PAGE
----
Realising What is Possible

My last blog about Leopards and Spots was written to make readers aware, if they weren’t already, that people really can change their behaviour. However, on reading it again, in trying to be upbeat, I may have made it sound as though this was straightforward or easy; as, in some respects, it was. Yet I’m also very aware that each person’s journey is an individual one that needs to take account of a great many circumstances. So, perhaps, some perspective might be useful.

              The first thing to be said is that I didn’t really see the problems that were there. At all. Yes, my mum, never in the best of health, had died when I was 5 and, yes, my father had already asked for the divorce that, according to her family, hastened her death. Yes, he did come home for the funeral and returned to his unit soon afterwards to remarry, leaving me in the care of his eldest sister and her husband. Yes, their way of dealing with the situation was to sever all ties with my mum’s family and never to mention her again and, yes, the husband was, shall we just say, very Victorian in his attitude to children. Fortunately, I was rescued by another of my aunts and her husband only to have my father return, after nine years without contact, to sign me into the army for 12 years. I also had some strange ideas (the most bizarre of which was that there had never been any such person as my mum, literally!), could have a very bad temper and be a bit of martinet but that was just me, wasn’t it? OK, I’d married my first real girlfriend when we were 19 and went on to raise a family. So, didn’t I have a job, a house, a mortgage and, commuting to London every day, live a life similar to a great many others? Indeed, wasn’t that normal life on the surface, reflected by a normality underneath?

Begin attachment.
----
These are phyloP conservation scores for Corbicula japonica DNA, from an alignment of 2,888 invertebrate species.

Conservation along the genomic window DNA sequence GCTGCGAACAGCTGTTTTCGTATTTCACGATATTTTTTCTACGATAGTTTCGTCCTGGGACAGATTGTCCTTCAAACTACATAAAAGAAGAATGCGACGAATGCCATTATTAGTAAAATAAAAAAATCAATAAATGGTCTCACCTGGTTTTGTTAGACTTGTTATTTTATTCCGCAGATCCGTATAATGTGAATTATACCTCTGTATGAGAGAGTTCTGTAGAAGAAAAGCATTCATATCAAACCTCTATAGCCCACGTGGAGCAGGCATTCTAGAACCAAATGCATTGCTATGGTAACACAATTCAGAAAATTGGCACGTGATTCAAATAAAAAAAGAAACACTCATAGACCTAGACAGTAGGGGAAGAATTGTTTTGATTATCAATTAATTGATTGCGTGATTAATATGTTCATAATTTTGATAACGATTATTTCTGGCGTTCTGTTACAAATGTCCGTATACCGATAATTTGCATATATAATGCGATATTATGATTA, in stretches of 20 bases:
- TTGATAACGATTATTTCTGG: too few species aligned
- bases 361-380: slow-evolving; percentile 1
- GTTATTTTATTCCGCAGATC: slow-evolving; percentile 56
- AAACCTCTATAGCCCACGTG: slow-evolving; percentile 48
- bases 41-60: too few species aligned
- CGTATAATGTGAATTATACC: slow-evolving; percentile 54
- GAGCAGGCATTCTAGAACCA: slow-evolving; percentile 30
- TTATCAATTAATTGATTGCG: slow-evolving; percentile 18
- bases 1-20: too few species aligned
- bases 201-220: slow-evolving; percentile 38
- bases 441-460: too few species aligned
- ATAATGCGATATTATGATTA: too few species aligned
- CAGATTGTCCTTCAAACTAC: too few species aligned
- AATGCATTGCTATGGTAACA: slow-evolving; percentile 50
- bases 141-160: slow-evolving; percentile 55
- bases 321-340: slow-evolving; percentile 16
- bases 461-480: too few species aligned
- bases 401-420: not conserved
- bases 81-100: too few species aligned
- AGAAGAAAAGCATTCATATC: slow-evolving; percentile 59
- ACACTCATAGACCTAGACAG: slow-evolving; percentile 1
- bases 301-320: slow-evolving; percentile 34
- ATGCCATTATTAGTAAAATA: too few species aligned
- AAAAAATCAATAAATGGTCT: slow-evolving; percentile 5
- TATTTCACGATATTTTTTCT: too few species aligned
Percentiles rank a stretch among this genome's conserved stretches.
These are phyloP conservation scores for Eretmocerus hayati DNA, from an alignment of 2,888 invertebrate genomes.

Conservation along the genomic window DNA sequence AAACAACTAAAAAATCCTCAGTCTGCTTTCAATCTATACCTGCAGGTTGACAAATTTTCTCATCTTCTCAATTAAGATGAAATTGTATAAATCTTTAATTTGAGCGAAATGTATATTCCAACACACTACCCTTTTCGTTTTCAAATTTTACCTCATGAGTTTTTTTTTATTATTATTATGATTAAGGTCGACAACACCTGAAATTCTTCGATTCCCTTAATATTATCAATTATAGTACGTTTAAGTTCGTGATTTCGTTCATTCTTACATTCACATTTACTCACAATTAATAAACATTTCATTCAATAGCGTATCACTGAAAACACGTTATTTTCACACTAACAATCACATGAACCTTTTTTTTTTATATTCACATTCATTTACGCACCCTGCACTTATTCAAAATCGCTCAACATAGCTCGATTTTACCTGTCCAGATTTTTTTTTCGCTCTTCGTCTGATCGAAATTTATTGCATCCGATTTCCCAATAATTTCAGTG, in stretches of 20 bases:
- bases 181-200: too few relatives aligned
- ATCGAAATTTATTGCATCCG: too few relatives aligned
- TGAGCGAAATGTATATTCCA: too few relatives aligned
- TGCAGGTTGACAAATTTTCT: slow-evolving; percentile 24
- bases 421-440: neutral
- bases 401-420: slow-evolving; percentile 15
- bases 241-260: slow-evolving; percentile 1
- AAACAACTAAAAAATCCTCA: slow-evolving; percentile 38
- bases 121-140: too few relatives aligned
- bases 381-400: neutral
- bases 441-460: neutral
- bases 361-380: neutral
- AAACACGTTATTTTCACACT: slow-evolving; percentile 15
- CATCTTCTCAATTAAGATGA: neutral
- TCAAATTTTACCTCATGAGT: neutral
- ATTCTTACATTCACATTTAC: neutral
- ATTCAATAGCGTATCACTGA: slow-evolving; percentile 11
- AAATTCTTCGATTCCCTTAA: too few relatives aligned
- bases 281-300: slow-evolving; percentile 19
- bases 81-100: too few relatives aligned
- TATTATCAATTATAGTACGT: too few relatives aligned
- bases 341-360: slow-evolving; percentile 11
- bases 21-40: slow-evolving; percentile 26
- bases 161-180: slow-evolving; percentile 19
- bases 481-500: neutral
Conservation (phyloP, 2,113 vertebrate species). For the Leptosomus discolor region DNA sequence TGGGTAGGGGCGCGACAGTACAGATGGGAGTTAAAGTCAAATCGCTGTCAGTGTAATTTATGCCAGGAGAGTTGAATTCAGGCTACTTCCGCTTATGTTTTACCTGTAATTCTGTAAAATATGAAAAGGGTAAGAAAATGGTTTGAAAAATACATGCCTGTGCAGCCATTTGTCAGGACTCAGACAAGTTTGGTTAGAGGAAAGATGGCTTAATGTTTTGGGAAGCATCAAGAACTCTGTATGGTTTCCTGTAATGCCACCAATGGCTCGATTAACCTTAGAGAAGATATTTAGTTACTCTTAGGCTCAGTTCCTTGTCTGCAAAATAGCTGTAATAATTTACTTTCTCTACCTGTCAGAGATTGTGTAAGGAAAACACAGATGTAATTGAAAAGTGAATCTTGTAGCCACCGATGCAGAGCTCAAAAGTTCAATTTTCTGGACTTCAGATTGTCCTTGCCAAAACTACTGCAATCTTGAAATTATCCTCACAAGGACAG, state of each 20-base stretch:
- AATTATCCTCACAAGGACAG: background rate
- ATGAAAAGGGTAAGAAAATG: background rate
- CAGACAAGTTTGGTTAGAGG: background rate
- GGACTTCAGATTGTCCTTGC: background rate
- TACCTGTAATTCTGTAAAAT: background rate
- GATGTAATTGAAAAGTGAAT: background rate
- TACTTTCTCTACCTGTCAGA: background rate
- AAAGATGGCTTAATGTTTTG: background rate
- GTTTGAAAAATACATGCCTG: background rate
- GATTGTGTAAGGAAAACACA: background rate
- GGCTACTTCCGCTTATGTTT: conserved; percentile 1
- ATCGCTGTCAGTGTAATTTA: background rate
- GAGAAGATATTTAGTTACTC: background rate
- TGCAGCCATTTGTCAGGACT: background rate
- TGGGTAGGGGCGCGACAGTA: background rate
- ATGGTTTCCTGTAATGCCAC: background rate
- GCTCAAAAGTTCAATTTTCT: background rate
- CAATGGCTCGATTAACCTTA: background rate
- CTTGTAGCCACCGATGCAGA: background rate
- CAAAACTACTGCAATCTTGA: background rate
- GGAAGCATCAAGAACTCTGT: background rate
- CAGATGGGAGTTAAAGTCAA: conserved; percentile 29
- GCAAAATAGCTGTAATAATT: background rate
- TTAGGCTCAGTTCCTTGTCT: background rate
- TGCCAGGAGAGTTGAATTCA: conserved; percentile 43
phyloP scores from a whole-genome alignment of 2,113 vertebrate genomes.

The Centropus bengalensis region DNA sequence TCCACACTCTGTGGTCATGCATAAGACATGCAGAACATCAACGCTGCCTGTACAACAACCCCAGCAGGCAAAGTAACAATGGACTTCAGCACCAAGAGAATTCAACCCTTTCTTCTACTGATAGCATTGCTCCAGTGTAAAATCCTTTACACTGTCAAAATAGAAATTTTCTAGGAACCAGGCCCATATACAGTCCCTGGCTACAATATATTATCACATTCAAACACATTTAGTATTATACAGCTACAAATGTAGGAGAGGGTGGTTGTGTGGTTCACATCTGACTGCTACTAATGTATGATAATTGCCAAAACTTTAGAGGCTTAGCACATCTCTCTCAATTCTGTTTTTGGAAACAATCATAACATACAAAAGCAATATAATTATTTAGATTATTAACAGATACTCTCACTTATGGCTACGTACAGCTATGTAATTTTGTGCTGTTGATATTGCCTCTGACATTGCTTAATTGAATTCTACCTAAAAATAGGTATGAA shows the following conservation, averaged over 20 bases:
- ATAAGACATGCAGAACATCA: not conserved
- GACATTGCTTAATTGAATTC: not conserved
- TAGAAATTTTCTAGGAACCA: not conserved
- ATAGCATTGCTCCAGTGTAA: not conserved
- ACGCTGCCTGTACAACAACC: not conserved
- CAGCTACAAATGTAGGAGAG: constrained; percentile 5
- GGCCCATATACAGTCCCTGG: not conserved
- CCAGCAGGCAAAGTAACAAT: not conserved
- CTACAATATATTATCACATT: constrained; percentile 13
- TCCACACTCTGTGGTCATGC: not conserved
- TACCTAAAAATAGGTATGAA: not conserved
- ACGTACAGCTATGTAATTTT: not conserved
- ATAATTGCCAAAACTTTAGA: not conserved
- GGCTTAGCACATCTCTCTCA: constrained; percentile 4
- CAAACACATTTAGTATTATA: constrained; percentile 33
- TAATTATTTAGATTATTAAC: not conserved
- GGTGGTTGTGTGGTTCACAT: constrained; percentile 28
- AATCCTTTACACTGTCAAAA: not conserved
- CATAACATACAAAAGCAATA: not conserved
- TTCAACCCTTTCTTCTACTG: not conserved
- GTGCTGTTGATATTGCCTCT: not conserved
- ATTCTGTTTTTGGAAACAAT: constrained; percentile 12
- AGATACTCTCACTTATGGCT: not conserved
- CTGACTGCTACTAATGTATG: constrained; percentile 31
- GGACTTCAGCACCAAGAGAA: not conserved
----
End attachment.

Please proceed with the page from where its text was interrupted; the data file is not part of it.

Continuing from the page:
Well, I now realise that, no, not really. The nasty bits, you see, were reactions to circumstances and not an inherent part of me. It’s as if my emotional life was that of the five year old who never grew up. What many years of therapy did for me can best be described by Michelangelo’s reported response when asked how he carved the statue of David from that marble block. He said he just chipped away the parts that weren’t David!

              So, no, it hasn’t necessarily been easy but the real question is “has it been worth it?” and the answer to that can be best judged by the person that I am now, the “David” in fact. Considerably more at ease in his own skin, considerably more adult in his emotional life (now happily married for over 25 years) and, please excuse the conceit, a good writer. The latter something that I dreamt about for more years that I care to remember. The proof of the pudding, as they say, is in the eating. So, as the title above intimates, I didn’t realise what was possible. Well, I do now and, in the meantime, the journey continues.

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